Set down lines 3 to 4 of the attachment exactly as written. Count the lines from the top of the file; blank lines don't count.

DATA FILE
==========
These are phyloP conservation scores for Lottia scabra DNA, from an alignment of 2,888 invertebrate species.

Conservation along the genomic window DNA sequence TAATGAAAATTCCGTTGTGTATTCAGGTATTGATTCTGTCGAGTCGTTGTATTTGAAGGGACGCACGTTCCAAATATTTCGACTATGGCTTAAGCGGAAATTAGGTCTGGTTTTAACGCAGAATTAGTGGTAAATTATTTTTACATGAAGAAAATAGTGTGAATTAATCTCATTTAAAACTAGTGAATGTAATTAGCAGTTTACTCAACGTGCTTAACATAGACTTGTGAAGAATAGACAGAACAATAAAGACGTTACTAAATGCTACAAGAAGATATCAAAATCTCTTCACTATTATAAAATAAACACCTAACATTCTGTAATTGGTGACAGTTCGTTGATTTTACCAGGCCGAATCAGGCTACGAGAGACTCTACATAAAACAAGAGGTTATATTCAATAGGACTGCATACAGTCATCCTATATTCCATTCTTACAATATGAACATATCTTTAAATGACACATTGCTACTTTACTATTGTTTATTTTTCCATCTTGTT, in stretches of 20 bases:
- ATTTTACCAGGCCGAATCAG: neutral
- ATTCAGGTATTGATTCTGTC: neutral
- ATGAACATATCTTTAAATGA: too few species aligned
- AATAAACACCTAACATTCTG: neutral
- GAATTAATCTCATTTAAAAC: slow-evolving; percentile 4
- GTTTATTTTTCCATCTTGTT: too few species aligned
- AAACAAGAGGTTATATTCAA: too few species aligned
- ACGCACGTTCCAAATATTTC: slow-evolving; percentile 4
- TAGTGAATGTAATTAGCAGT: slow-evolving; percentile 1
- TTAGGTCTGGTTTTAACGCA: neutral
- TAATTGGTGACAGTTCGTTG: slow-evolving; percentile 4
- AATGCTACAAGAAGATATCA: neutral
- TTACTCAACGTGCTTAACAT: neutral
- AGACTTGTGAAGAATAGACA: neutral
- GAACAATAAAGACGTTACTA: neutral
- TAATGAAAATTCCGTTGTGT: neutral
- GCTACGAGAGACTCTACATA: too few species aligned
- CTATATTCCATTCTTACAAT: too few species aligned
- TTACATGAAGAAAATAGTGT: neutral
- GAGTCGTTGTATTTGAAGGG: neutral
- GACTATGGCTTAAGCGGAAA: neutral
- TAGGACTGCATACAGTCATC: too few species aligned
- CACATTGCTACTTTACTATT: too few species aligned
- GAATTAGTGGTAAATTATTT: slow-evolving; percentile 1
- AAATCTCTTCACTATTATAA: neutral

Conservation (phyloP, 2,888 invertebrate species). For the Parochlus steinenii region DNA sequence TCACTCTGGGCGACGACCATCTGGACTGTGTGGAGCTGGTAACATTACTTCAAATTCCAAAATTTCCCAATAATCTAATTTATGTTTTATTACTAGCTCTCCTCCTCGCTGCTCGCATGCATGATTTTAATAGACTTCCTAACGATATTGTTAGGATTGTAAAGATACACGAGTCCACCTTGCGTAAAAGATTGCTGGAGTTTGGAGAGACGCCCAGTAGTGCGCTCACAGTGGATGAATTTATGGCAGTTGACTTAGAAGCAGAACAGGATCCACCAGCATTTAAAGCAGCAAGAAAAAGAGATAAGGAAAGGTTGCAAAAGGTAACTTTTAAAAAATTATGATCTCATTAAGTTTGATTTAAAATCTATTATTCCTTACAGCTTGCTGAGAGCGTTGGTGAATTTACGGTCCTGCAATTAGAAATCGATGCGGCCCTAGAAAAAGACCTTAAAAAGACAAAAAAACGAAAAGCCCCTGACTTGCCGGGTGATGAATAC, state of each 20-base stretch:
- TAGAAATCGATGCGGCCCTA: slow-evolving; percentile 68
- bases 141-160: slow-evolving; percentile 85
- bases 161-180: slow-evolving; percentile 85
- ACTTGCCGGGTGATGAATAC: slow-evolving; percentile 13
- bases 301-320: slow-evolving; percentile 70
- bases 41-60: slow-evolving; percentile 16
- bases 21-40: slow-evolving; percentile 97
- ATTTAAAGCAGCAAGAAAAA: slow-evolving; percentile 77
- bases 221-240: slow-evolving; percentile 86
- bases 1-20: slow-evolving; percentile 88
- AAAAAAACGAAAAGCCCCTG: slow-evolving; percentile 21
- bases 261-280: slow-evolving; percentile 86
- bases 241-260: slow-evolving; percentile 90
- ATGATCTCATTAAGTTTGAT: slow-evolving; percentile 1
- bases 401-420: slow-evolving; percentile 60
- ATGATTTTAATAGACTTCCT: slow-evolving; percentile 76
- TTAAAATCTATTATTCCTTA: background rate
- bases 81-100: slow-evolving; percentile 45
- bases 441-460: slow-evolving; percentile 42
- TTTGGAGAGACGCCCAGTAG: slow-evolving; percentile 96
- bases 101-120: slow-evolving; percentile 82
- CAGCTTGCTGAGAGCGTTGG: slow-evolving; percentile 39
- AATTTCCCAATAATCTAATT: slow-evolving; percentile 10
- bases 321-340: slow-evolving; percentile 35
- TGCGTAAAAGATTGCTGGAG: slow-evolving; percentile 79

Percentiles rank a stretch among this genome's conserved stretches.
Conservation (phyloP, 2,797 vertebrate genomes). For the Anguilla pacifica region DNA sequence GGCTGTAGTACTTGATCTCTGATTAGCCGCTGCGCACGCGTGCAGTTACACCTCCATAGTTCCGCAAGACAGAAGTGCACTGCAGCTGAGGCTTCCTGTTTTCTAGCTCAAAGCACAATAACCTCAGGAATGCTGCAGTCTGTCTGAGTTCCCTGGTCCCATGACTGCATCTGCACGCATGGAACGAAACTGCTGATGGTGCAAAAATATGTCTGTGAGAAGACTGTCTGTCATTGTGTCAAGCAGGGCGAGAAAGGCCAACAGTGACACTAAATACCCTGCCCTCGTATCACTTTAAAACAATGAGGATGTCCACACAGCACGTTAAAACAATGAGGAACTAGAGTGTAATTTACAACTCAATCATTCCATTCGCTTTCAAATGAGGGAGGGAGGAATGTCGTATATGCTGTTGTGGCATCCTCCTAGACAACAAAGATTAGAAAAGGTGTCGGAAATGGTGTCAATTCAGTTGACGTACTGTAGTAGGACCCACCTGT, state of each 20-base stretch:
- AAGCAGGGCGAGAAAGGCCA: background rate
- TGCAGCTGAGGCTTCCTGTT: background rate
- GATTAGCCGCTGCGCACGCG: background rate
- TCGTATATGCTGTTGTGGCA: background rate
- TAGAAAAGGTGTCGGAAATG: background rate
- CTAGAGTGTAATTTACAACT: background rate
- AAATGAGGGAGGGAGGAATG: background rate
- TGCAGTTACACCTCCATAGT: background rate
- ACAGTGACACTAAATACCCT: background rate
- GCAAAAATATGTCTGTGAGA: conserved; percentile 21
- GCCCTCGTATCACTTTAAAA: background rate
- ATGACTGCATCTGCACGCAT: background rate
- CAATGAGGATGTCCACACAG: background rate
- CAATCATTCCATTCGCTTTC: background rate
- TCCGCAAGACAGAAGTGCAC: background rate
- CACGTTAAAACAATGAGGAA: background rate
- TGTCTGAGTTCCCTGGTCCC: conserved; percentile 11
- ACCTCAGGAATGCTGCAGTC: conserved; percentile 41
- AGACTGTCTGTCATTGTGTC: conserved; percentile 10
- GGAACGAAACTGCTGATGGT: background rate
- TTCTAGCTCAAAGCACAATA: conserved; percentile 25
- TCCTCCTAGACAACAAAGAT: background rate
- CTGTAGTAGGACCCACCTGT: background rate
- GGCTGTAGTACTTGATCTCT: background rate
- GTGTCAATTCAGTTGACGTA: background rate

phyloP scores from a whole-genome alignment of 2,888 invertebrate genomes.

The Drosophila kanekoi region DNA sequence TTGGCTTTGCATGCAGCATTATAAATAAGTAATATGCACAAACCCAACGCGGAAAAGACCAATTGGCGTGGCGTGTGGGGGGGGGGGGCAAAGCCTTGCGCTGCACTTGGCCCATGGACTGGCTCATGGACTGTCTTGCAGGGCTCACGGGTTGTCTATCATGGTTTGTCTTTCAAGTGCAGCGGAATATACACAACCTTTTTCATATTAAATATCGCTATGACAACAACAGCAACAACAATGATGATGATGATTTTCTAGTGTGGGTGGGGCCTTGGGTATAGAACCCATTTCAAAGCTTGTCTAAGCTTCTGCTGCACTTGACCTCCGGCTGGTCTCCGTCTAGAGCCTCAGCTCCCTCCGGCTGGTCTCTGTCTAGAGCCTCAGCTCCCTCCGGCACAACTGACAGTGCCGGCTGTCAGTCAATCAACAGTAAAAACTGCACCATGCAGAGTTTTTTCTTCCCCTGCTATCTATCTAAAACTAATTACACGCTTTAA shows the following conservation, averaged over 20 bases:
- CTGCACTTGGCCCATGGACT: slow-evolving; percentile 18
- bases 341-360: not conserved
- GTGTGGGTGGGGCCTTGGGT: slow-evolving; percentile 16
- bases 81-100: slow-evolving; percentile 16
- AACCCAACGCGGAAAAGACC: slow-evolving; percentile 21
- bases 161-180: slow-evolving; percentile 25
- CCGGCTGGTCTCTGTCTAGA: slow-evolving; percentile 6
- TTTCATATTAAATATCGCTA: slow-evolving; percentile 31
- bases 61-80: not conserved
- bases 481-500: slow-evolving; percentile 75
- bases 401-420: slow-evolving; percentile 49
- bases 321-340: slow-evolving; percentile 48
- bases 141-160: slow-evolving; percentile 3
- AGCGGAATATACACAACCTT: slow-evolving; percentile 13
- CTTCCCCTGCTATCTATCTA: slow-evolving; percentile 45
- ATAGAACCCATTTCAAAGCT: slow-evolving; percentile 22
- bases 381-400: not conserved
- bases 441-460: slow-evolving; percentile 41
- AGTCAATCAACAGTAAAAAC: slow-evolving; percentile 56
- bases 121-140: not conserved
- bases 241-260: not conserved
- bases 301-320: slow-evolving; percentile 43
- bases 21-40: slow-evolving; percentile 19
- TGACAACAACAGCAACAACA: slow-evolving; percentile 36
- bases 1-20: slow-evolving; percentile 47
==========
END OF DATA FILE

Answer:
- ATTTTACCAGGCCGAATCAG: neutral
- ATTCAGGTATTGATTCTGTC: neutral